As part of SDSM’s weekly blog posts during Men’s Health Month, we’d like to encourage you to read up on the various prostate conditions affecting men today.
The prostate is part of the male reproductive system and produces prostatic fluid that protects and nourishes sperm. It is a walnut-sized gland located between the bladder and the penis, in front of the rectum. The prostate surrounds the urethra, which empties urine from the bladder.
According to the Men’s Health Resource Center, over 30 million men suffer from prostate conditions such as:
- Prostate cancer – the leading cancer for men in the U.S.
- Benign prostatic hyperplasia (BPH) – enlarged prostate
- Prostatitis – inflammation usually caused by infection
You should see your physician if you experience any of the following symptoms, which could be related to a prostate issue:
- Frequent urge to urinate or frequent urination
- Dribbling of urine
- Loss of bladder control
- Discharge from the urethra
- Blood in urine or semen
- Painful urination or ejaculation
- Inability to urinate, or weak or interrupted urinary stream
- Straining to empty the bladder
- Urinary tract infectionFrequent pain or discomfort in the testicles, penis, pelvic area, rectal area, lower back, abdomen, hips, or upper thighs
The risk of developing prostate cancer increases with age. It can be detected using the prostate-specific antigen (PSA) blood test and the digital rectal exam (DRE). The American Cancer Society (ACS) recommends that men with an average risk of getting prostate cancer have a discussion with their physicians about screening for the disease when they are 50 years or older. For men at a higher risk, including African Americans and those with a family history of prostate cancer, the ACS recommends a screening discussion at age 40 or 45, depending on how many relatives have had early prostate cancer. But if you are experiencing any of the symptoms listed above, do not wait until the recommended ages to discuss the issue with your physician.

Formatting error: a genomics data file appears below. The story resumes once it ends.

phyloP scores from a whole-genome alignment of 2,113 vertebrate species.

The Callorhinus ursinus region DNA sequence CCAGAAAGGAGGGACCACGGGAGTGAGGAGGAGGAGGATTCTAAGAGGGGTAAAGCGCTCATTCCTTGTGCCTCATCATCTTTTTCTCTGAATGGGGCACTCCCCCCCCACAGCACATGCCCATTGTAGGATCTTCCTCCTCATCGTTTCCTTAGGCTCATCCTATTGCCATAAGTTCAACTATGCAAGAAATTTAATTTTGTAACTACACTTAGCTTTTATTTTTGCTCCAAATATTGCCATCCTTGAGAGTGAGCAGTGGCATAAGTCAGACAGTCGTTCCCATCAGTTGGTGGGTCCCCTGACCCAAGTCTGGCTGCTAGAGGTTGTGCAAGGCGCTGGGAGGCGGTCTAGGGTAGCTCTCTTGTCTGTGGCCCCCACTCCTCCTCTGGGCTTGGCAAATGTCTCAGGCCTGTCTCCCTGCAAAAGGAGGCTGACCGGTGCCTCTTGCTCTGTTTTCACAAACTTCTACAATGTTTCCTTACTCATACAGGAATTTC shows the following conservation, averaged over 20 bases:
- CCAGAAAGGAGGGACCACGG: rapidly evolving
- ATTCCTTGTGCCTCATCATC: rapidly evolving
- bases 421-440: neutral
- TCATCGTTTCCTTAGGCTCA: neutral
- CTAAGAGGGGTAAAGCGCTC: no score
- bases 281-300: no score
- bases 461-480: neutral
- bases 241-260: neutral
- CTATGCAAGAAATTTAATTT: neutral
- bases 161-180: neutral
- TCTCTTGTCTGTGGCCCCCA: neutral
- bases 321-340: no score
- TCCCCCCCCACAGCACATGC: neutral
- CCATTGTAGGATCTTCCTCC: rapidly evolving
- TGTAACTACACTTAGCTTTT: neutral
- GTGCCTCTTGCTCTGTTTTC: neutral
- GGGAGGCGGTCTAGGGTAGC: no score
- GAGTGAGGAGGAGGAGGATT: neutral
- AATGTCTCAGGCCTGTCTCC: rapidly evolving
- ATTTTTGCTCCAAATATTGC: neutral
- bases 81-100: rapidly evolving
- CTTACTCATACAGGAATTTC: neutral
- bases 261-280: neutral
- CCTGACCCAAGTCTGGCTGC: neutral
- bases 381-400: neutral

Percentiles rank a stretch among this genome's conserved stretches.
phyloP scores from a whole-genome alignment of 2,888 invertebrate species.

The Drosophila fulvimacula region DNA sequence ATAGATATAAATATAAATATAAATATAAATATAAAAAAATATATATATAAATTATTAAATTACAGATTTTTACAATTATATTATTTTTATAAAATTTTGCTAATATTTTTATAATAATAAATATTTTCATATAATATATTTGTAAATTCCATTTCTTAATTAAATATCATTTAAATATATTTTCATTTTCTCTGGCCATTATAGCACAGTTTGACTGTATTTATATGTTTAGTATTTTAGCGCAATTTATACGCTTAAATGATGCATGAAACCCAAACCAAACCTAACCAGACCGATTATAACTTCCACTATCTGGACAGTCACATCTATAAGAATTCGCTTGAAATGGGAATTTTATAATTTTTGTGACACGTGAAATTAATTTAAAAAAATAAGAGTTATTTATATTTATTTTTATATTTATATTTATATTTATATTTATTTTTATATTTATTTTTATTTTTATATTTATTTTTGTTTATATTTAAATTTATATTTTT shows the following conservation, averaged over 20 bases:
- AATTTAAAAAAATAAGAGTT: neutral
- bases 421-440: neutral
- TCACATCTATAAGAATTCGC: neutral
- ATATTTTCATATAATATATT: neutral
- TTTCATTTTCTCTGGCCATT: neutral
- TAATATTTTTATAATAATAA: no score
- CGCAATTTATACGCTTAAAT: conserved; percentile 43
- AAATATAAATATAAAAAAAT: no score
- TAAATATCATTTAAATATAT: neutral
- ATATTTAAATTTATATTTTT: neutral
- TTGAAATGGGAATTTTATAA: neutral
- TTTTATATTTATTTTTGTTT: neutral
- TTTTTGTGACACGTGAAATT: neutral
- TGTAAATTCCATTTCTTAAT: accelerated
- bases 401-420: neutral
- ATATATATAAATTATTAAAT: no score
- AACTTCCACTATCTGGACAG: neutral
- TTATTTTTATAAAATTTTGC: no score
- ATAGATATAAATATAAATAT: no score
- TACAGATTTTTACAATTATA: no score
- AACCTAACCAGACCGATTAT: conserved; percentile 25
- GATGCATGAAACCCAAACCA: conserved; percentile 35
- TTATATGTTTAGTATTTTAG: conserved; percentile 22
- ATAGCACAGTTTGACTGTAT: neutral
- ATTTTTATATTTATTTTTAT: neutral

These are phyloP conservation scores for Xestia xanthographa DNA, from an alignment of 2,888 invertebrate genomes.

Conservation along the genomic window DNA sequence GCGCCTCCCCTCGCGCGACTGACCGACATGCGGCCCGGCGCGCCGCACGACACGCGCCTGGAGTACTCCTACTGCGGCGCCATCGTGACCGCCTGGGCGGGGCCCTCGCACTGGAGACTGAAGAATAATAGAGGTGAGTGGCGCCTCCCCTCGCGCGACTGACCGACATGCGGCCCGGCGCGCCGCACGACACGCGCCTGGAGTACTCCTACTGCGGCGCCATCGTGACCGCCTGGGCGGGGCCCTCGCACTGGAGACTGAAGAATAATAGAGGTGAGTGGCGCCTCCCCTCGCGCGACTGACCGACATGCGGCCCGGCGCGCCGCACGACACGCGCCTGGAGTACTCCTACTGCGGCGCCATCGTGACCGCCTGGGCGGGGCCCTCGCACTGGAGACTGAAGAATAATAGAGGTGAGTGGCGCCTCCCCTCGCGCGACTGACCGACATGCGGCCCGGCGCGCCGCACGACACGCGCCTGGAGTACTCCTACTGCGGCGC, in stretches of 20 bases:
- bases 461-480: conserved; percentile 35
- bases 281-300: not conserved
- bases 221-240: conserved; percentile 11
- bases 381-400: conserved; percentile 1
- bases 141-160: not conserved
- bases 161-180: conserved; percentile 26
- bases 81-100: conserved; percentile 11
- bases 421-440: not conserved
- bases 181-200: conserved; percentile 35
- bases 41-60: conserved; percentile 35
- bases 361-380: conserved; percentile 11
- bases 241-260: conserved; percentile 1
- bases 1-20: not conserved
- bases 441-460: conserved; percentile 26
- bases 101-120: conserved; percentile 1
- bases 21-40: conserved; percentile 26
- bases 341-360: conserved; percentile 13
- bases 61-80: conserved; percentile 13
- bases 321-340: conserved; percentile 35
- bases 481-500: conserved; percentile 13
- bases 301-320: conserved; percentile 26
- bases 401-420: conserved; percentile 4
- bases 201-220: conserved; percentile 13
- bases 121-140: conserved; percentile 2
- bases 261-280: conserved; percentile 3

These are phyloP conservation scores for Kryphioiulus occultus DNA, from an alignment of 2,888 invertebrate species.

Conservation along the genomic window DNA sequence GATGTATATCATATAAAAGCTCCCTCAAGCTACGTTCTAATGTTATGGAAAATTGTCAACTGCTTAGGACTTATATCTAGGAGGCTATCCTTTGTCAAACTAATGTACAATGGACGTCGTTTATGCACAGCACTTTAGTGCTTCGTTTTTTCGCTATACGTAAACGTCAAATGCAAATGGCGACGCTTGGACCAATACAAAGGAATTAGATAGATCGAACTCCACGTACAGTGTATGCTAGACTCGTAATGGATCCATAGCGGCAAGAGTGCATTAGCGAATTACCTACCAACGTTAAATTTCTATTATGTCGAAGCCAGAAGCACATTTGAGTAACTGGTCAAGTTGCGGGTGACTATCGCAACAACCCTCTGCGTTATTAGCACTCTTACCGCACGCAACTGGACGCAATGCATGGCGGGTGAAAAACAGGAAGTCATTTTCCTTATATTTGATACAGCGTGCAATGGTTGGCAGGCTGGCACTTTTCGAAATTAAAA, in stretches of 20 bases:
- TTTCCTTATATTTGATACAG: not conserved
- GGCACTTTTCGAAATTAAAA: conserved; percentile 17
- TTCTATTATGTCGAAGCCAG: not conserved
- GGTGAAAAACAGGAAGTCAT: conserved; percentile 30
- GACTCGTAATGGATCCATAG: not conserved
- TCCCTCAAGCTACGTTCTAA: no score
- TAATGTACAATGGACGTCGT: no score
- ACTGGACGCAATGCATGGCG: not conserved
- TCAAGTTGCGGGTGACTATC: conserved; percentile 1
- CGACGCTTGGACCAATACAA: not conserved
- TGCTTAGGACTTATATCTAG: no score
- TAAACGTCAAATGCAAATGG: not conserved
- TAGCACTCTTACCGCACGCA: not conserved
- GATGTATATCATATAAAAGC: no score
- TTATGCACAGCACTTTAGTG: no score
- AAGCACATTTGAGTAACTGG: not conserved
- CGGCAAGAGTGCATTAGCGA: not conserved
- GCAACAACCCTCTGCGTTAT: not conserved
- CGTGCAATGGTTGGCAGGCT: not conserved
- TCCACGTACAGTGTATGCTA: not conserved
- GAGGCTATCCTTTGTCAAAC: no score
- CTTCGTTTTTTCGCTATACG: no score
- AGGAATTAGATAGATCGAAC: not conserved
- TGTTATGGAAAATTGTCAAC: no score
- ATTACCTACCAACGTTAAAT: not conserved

It is common for the prostate to grow as you age. However, BPH occurs when the prostate grows to an unhealthy size, though having the condition does not increase the risk of prostate cancer. A man’s chances of having BPH increase with age, typically beginning at 40. Risk factors for the condition may include a family history, obesity, high blood pressure, low levels of good cholesterol (HDL), diabetes, lack of exercise, and erectile dysfunction. Men with BPH may experience obstructive symptoms, such as those relating to the inability to urinate properly, or symptoms relating to the bladder, such as urgency and frequency issues. Some symptoms may not need treatment, but your physician may make certain recommendations based on your age and overall health. According to the Men’s Health Resource Center, lifestyle changes, medication such as alpha-blockers, or surgery may alleviate the symptoms of BPH.
Prostatitis occurs when the prostate becomes inflamed, and there are 4 types of this condition:
- Acute bacterial prostatitis – caused by a bacteria infection; treated with antibiotics.
- Chronic bacterial prostatitis – caused by a bacteria infection and may last for months; treated with antibiotics.
- Chronic prostatitis/chronic pelvic pain syndrome (CP/CPPS) – the most common type; not caused by a bacteria infection, and exact cause is unknown; may last for months.
- Asymptomatic inflammatory prostatitis – not caused by a bacteria infection; causes no symptoms; usually detected when undergoing a blood test.
Acute prostatitis may present as the obstructive or bladder-related symptoms listed above, in conjunction with flu-like symptoms, such as fever, chills, and body aches. It is best to start the antibiotics, when indicated, as soon as possible when you notice the symptoms.
If you feel that you are experiencing any of the symptoms described in this article, please consider making an appointment with us today to ensure your continued prostate health!
Please come back soon to check out our next Men’s Health Month blog about exercise and aging! And take a look at our earlier Men’s Health Month blog about cardiovascular disease.
The content provided in our website blogs is offered for informational purposes only, and it should not be considered as the practice of medicine or medical advice regarding the diagnosis or treatment of any medical condition or disease. You should consult with a medical professional if you have any questions regarding a condition or disease in relation to your specific healthcare needs. If you feel that you are experiencing a medical emergency, please contact 911 immediately.